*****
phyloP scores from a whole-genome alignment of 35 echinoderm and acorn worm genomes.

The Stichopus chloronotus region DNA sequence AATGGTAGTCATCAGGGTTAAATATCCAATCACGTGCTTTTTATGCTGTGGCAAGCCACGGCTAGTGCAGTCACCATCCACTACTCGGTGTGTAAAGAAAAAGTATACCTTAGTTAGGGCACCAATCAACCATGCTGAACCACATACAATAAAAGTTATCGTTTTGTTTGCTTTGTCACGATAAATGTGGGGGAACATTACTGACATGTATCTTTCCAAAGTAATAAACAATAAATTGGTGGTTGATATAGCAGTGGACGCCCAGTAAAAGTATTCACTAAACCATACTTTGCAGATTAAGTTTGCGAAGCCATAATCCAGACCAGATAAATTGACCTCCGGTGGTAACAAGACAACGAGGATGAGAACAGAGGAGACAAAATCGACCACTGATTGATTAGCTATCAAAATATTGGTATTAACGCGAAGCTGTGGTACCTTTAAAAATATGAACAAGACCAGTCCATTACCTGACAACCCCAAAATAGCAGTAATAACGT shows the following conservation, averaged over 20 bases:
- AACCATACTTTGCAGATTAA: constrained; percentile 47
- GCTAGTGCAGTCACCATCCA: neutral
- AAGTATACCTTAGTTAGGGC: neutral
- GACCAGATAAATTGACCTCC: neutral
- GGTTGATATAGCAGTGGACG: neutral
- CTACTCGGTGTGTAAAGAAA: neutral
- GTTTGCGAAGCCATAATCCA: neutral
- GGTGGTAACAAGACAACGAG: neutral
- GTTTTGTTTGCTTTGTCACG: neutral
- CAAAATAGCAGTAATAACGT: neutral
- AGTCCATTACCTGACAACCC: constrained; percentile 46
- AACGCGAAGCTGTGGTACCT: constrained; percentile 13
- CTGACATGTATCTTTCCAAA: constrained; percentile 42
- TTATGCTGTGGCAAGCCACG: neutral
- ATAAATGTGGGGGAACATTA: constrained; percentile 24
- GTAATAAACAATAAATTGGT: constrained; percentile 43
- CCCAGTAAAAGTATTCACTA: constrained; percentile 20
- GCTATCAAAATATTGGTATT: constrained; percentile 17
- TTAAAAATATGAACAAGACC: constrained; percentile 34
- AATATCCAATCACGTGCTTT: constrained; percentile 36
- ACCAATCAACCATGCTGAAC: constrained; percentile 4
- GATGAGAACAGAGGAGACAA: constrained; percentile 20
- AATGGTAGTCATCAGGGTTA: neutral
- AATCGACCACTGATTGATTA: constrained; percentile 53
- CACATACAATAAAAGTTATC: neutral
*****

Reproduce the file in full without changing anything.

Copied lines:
phyloP scores from a whole-genome alignment of 35 echinoderm and acorn worm genomes.

The Stichopus chloronotus region DNA sequence AATGGTAGTCATCAGGGTTAAATATCCAATCACGTGCTTTTTATGCTGTGGCAAGCCACGGCTAGTGCAGTCACCATCCACTACTCGGTGTGTAAAGAAAAAGTATACCTTAGTTAGGGCACCAATCAACCATGCTGAACCACATACAATAAAAGTTATCGTTTTGTTTGCTTTGTCACGATAAATGTGGGGGAACATTACTGACATGTATCTTTCCAAAGTAATAAACAATAAATTGGTGGTTGATATAGCAGTGGACGCCCAGTAAAAGTATTCACTAAACCATACTTTGCAGATTAAGTTTGCGAAGCCATAATCCAGACCAGATAAATTGACCTCCGGTGGTAACAAGACAACGAGGATGAGAACAGAGGAGACAAAATCGACCACTGATTGATTAGCTATCAAAATATTGGTATTAACGCGAAGCTGTGGTACCTTTAAAAATATGAACAAGACCAGTCCATTACCTGACAACCCCAAAATAGCAGTAATAACGT shows the following conservation, averaged over 20 bases:
- AACCATACTTTGCAGATTAA: constrained; percentile 47
- GCTAGTGCAGTCACCATCCA: neutral
- AAGTATACCTTAGTTAGGGC: neutral
- GACCAGATAAATTGACCTCC: neutral
- GGTTGATATAGCAGTGGACG: neutral
- CTACTCGGTGTGTAAAGAAA: neutral
- GTTTGCGAAGCCATAATCCA: neutral
- GGTGGTAACAAGACAACGAG: neutral
- GTTTTGTTTGCTTTGTCACG: neutral
- CAAAATAGCAGTAATAACGT: neutral
- AGTCCATTACCTGACAACCC: constrained; percentile 46
- AACGCGAAGCTGTGGTACCT: constrained; percentile 13
- CTGACATGTATCTTTCCAAA: constrained; percentile 42
- TTATGCTGTGGCAAGCCACG: neutral
- ATAAATGTGGGGGAACATTA: constrained; percentile 24
- GTAATAAACAATAAATTGGT: constrained; percentile 43
- CCCAGTAAAAGTATTCACTA: constrained; percentile 20
- GCTATCAAAATATTGGTATT: constrained; percentile 17
- TTAAAAATATGAACAAGACC: constrained; percentile 34
- AATATCCAATCACGTGCTTT: constrained; percentile 36
- ACCAATCAACCATGCTGAAC: constrained; percentile 4
- GATGAGAACAGAGGAGACAA: constrained; percentile 20
- AATGGTAGTCATCAGGGTTA: neutral
- AATCGACCACTGATTGATTA: constrained; percentile 53
- CACATACAATAAAAGTTATC: neutral